Conservation district’s plants are zone smart
Every year conservation districts around the state offer trees, shrubs and groundcovers to help rural landowners build shelter belts, develop wildlife habitat and reforest land to reduce soil erosion and improve water quality.
However, rural areas aren’t the only places where we need to restore land, reduce erosion and improve water quality. Urban landscapes have their own issues with nonpoint pollution, storm water runoff and urban heat build up. Urban landowners can use many of the same plants offered at these sales to deal with urban conservation issues often at a very nominal cost.
Using more drought tolerant native plants or plants that are native to similar climatic conditions can reduce water and fertilizer use in the garden. This can go a long way toward reducing the potential for nutrient-laden runoff water from getting into the aquifer or the Spokane River. It is believed that some of the phosphorous issues in the river may be caused by residential lawn and garden fertilization. Grouping plants with similar water needs can further reduce runoff and nutrient overload. Group water-loving plants near your faucets so it’s easy to give them an extra drink when it gets hot. Continue to group plants with decreasing water needs in rings away from the house so those that need the least are at the edges of your water system. Keep in mind all plants will need steady water the first couple of years.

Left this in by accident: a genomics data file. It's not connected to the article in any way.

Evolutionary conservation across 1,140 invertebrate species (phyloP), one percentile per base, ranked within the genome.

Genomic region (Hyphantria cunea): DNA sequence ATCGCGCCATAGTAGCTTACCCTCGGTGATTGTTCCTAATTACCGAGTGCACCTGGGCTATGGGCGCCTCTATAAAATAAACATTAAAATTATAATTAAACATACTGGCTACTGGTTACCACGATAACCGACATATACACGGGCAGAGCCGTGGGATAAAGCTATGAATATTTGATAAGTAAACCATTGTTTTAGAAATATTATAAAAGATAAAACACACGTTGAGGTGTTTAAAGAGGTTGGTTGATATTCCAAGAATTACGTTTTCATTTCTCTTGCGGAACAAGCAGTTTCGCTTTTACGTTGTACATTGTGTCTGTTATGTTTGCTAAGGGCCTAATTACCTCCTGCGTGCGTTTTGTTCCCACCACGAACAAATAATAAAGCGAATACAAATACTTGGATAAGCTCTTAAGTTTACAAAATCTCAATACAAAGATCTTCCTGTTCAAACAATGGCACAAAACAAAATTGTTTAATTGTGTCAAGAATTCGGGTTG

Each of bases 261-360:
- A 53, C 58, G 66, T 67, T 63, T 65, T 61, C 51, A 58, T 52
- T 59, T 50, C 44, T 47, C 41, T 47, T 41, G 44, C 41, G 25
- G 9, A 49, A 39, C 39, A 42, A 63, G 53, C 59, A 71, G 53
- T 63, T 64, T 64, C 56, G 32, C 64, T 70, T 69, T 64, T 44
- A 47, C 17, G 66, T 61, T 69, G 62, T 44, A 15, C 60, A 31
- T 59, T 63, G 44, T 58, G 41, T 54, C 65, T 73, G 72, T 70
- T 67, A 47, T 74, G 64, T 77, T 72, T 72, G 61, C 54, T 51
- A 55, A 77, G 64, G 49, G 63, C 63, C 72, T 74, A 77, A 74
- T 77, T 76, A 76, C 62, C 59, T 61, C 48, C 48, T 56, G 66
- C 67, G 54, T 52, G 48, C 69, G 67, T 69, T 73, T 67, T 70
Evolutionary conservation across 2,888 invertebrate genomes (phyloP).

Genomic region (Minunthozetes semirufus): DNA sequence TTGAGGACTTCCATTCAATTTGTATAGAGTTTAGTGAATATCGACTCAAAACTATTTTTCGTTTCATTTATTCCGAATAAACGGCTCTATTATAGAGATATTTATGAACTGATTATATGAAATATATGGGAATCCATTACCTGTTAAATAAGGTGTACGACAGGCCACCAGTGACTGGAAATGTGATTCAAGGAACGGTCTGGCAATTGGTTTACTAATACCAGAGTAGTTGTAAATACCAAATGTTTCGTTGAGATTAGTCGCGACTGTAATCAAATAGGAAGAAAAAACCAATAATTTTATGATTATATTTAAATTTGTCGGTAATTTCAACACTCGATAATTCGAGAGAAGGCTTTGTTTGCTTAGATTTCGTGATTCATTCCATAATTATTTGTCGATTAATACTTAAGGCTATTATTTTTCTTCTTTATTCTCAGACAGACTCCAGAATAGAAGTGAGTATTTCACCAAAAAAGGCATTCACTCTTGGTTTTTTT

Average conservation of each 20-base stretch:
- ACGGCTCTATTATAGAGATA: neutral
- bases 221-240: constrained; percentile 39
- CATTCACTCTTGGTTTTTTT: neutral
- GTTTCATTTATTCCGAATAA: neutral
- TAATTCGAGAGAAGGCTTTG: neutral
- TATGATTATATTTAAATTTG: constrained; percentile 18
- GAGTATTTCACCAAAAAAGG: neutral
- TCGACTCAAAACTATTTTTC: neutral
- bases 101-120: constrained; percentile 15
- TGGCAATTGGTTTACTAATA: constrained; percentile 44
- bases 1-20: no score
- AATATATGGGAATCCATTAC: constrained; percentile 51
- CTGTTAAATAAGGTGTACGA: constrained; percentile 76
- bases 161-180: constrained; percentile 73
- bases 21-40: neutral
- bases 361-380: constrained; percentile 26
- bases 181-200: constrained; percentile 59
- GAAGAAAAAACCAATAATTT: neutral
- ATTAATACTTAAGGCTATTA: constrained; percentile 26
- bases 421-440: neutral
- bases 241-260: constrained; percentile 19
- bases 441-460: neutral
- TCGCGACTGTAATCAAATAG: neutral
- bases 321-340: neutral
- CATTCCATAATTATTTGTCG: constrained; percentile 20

Trees and shrubs can also help reduce the heating and cooling costs for a house. Deciduous trees planted on the south and west sides of homes can provide shade in the summer thus reducing the need to run the air conditioner. Conifers planted to the north and east of a home will help block the cold winter winds and reduce heating costs.
This year the Spokane Conservation District is offering 28 trees, shrubs and ground covers that are either native or well adapted to our Inland Northwest climate at their sale. Many of them are perfect for helping homeowners improve their conservation practices.
The conservation district is currently taking orders for plants through March 16. You can view the list of plants at the district’s website, www.sccd.org, and download an order form. They can’t take credit or debit cards, so the form will need to be sent with a check to the district’s office. Orders then will be available for pick up at the district’s office April 6-7.
The plants will come bare root in bundles of five and most will be small – 2 feet tall or smaller. This means you need to be able to plant them immediately or place them in a holding bed until you can. Some people keep them in the holding bed for a year before planting them in your landscape. Regardless, they will need a steady moisture supply for the first couple of years to settle in.
Pat Munts has gardened in the Spokane Valley for more than 35 years. She can be reached at firstname.lastname@example.org.